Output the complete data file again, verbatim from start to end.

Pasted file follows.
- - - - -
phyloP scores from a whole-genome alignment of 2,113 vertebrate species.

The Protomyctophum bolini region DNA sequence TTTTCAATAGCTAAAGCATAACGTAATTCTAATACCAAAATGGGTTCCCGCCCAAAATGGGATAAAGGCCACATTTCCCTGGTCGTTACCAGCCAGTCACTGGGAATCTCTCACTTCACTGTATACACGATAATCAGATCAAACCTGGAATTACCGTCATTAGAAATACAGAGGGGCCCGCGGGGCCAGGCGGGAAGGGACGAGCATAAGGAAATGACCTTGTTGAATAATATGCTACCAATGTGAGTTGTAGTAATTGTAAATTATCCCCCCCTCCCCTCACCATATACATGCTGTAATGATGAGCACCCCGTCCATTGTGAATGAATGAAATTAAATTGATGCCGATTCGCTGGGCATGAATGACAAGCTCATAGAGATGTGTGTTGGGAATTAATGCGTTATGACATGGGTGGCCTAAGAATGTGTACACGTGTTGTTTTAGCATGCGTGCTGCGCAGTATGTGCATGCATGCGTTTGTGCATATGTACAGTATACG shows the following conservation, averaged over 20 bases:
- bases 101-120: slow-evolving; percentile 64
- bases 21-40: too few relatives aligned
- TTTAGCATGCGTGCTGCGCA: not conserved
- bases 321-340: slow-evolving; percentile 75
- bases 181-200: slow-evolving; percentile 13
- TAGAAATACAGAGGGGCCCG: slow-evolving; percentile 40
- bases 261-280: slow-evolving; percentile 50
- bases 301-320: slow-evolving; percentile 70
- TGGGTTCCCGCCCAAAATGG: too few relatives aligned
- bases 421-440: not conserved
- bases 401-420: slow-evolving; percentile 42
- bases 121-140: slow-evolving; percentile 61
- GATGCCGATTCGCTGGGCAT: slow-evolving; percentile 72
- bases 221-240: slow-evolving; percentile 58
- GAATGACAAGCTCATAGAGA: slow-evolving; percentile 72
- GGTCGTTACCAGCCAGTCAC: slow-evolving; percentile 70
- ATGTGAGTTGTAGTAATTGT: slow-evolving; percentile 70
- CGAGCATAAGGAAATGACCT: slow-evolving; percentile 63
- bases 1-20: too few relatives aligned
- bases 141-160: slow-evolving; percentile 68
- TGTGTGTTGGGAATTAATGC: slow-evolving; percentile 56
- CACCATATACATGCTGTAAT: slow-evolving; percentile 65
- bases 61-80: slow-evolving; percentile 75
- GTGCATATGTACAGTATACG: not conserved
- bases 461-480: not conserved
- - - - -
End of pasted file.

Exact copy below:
phyloP scores from a whole-genome alignment of 2,113 vertebrate species.

The Protomyctophum bolini region DNA sequence TTTTCAATAGCTAAAGCATAACGTAATTCTAATACCAAAATGGGTTCCCGCCCAAAATGGGATAAAGGCCACATTTCCCTGGTCGTTACCAGCCAGTCACTGGGAATCTCTCACTTCACTGTATACACGATAATCAGATCAAACCTGGAATTACCGTCATTAGAAATACAGAGGGGCCCGCGGGGCCAGGCGGGAAGGGACGAGCATAAGGAAATGACCTTGTTGAATAATATGCTACCAATGTGAGTTGTAGTAATTGTAAATTATCCCCCCCTCCCCTCACCATATACATGCTGTAATGATGAGCACCCCGTCCATTGTGAATGAATGAAATTAAATTGATGCCGATTCGCTGGGCATGAATGACAAGCTCATAGAGATGTGTGTTGGGAATTAATGCGTTATGACATGGGTGGCCTAAGAATGTGTACACGTGTTGTTTTAGCATGCGTGCTGCGCAGTATGTGCATGCATGCGTTTGTGCATATGTACAGTATACG shows the following conservation, averaged over 20 bases:
- bases 101-120: slow-evolving; percentile 64
- bases 21-40: too few relatives aligned
- TTTAGCATGCGTGCTGCGCA: not conserved
- bases 321-340: slow-evolving; percentile 75
- bases 181-200: slow-evolving; percentile 13
- TAGAAATACAGAGGGGCCCG: slow-evolving; percentile 40
- bases 261-280: slow-evolving; percentile 50
- bases 301-320: slow-evolving; percentile 70
- TGGGTTCCCGCCCAAAATGG: too few relatives aligned
- bases 421-440: not conserved
- bases 401-420: slow-evolving; percentile 42
- bases 121-140: slow-evolving; percentile 61
- GATGCCGATTCGCTGGGCAT: slow-evolving; percentile 72
- bases 221-240: slow-evolving; percentile 58
- GAATGACAAGCTCATAGAGA: slow-evolving; percentile 72
- GGTCGTTACCAGCCAGTCAC: slow-evolving; percentile 70
- ATGTGAGTTGTAGTAATTGT: slow-evolving; percentile 70
- CGAGCATAAGGAAATGACCT: slow-evolving; percentile 63
- bases 1-20: too few relatives aligned
- bases 141-160: slow-evolving; percentile 68
- TGTGTGTTGGGAATTAATGC: slow-evolving; percentile 56
- CACCATATACATGCTGTAAT: slow-evolving; percentile 65
- bases 61-80: slow-evolving; percentile 75
- GTGCATATGTACAGTATACG: not conserved
- bases 461-480: not conserved